However, it wasn’t until the great financial crisis in France, caused by its aid to the U.S. in achieving independence, that the revolutionaries decided to solve their country’s problems by taking over the Church’s land, wealth, and power. Their “let them eat cake” and other propaganda “against this devoted Catholic, wife, mother, and queen,” helped topple the monarchy. However, Weidenkopf says that, contrary to popular belief, Marie established soup kitchens in parishes to feed her people and was very concerned about their welfare. (Read more.)

Is Collusion Criminal?

From Ben Shapiro:
Technically, collusion isn't a crime. There is no statutory definition of "collusion"; the closest we could come is "conspiracy." So let's be more specific: Would it be criminal activity if the Trump campaign solicited opposition research from the Russian government? The short answer: Not clearly, unless the campaign was also involved in underlying criminal activity, such as hacking the Democratic National Committee or the Hillary Clinton campaign. UCLA professor of law Eugene Volokh explained in the Washington Post last year that barring such activity, it seems violative of the First Amendment to prevent campaigns from talking with foreign citizens about opposition research on other candidates. After all, Clinton's team paid Fusion GPS to create an opposition-research dossier, much of the material provided by a foreign citizen, Christopher Steele. Even exchanging information with the Russian government wouldn't clearly violate the law, if Volokh is correct. (Read more.)

The Perfection of Jane Austen

From The Imaginative Conservative:
Jane Austen wrote a perfect number of perfect novels. In the probable order of her last attention to them these six are: Northanger Abbey, Sense and Sensibility, Pride and Prejudice, Mansfield Park, Emma, and Persuasion. Their perfection, which I shall treat as given, presents at once an invitation and a difficulty. Devoted novel readers know that their attention is ever divided between the tale and their delight in its telling. And so, while reading, I find myself continually forming the question: Just what is so wonderful here? What is the essence of this perfection? But here arises the difficulty: It appears to be the nature of perfect works that they have no crevices by which to force an entry. Ordinarily, in dealing with an ostensibly truth-telling text, we bustle into it, we expound, expose, penetrate to something carefully secreted, decently hidden, unintended, or false. I wonder whether such burrowing is ever quite in harmony with the author’s hopes, except perhaps in the case of the Platonic dialogues. At any rate, confronted with these novels and ashamed to force unseemly entries, I am driven to the thought that their kind of perfection is impenetrable and has no obscure depth; that it presents a smooth, continuous plane, which is not a surface because it has no bidden center. These works repel the interpretative assault, whether it is attempted through a long siege of cyclical reading or in a straight dash through the six. And yet there is no escaping the insistent desire to lay hold of the essence of those novels, a desire which is really the wish to capture and fix their pleasure by an adequate reflection on its cause. But since a penetration of the novels seems to be a doomed undertaking—their essence apparently being that they have none—I thought I might satisfy myself by attempting merely to articulate and itemize the various perfections and felicities which make the novels what they are. (Read more.)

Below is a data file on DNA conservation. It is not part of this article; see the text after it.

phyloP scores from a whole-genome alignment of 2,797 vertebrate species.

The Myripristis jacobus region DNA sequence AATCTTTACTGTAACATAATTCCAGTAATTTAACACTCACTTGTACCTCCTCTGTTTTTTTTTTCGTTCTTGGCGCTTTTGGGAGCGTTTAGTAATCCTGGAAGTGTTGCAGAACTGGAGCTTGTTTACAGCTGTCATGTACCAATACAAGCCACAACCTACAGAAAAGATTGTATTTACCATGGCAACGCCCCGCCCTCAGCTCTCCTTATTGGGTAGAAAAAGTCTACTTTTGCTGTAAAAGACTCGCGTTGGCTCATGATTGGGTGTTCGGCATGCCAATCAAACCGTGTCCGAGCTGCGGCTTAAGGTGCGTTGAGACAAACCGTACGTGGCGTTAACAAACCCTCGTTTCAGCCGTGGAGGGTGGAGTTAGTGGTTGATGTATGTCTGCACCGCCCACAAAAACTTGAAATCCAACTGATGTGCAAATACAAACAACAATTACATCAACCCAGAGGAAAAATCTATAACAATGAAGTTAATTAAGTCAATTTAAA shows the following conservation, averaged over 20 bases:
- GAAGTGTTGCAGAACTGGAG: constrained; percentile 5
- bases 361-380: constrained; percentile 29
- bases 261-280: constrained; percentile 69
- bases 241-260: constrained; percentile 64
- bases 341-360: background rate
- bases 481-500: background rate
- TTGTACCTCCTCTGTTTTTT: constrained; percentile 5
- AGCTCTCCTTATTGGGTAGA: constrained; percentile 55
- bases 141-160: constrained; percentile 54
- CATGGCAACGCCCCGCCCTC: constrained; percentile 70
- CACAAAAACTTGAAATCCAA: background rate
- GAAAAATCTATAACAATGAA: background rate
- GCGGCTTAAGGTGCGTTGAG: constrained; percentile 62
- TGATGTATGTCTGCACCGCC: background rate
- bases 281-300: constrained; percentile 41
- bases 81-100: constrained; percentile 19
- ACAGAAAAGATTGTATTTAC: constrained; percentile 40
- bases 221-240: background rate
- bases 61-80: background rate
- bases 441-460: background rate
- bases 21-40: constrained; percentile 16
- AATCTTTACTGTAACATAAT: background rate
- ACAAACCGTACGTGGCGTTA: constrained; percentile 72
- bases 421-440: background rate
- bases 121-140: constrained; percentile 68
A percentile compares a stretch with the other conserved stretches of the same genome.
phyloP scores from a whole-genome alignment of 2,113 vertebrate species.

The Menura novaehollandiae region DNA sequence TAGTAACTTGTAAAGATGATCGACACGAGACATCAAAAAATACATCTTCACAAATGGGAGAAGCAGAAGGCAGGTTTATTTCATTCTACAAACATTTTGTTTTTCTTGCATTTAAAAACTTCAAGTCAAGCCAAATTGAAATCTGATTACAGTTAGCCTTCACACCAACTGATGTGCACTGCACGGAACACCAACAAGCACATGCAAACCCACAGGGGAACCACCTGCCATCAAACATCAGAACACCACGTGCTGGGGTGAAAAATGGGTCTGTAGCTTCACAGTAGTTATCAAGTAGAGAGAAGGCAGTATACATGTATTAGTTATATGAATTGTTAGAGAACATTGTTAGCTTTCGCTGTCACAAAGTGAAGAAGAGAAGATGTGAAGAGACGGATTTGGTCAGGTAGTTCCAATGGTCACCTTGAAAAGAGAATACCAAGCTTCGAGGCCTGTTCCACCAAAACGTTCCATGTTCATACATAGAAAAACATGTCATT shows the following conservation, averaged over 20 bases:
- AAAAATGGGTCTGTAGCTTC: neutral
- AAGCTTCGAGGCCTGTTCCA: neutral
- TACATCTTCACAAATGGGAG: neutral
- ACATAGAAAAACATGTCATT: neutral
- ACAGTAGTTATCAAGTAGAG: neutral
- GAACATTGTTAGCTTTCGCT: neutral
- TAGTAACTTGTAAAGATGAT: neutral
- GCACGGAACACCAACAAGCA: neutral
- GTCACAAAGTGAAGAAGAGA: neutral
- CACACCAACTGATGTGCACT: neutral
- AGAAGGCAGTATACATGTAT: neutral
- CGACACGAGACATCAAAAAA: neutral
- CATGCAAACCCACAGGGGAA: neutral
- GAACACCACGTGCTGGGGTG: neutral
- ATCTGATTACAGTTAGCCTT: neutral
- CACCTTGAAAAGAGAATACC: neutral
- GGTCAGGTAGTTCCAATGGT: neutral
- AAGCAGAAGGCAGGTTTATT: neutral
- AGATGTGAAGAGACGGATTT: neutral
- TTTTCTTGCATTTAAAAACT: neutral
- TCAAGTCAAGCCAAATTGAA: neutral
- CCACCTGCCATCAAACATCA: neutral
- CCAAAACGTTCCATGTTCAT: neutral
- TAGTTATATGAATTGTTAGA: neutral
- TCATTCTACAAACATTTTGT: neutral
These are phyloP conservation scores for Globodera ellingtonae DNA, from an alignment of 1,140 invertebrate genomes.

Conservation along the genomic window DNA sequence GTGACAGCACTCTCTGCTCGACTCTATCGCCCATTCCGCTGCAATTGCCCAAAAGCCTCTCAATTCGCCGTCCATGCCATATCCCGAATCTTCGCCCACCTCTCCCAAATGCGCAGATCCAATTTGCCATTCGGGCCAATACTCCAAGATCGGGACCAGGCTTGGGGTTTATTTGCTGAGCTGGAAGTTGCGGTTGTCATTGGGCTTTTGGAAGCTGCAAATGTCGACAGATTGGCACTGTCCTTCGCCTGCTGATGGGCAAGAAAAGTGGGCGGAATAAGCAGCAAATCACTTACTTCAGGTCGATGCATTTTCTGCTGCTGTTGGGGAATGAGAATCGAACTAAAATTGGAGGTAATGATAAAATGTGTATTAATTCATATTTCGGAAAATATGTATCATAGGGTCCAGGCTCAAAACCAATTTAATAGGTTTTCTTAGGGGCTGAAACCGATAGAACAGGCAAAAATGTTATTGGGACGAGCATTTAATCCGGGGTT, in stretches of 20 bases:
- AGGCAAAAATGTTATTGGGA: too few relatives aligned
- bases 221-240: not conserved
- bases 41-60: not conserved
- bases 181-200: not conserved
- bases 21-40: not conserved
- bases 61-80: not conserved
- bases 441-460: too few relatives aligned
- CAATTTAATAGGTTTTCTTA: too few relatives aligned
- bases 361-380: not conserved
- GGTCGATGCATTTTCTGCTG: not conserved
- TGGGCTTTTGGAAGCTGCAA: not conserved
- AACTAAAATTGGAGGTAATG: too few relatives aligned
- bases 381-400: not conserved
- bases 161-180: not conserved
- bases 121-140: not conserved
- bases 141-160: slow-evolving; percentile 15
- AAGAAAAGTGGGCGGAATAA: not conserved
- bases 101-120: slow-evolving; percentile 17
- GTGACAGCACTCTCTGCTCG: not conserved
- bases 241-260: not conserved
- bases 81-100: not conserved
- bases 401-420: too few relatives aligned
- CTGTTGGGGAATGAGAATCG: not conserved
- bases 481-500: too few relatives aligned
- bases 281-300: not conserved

Sunday, August 12, 2018

Letter from Marie-Antoinette at the Vatican

 A letter conserved in the Vatican archives is from Marie-Antoinette to one of her brothers-in-law. It is appears to be a letter of shared condolences, perhaps on the occasion of the death of one of Marie-Antoinette's children, either the first Dauphin or Baby Madame Sophie. I am thinking it might be one of the Italian brothers-in-law, such as the Prince of Piedmont, the future King Charles Emmanuel IV of Sardinia, who was married to Clothilde of France. They were a loving couple but they had ongoing sorrows, including childlessness. Charles Emmanuel was also the brother of the Comtesse de Provence and the Comtesse d'Artois, as well as being close friends with his cousin Henry Benedict Stuart, Cardinal Duke of York. After his wife's death, the King abdicated and became a Jesuit lay-brother in Rome, which is probably how the letter came to the Vatican.

Charles Emmanuel IV of Savoy


Are Globalists Plotting a Counter-Revolution?

From Townhall:
For consider the fruits of free trade policy during the last 25 years: the frozen wages of U.S. workers, $12 trillion in U.S. trade deficits, 55,000 factories lost, 6 million manufacturing jobs gone, China surpassing the U.S in manufacturing, all causing a backlash that pushed a political novice to the Republican nomination and into the presidency. To maintain a belief in the superiority of free trade to economic patriotism, in the face of such results, is to recognize that this belief system is impervious to contradictory proof. Still, the enduring enthusiasm of free trade zealots is not the only sign that GOP globalists, having learned nothing and forgotten nothing, are looking to a post-Trump era to resurrect their repudiated dogmas. (Read more.)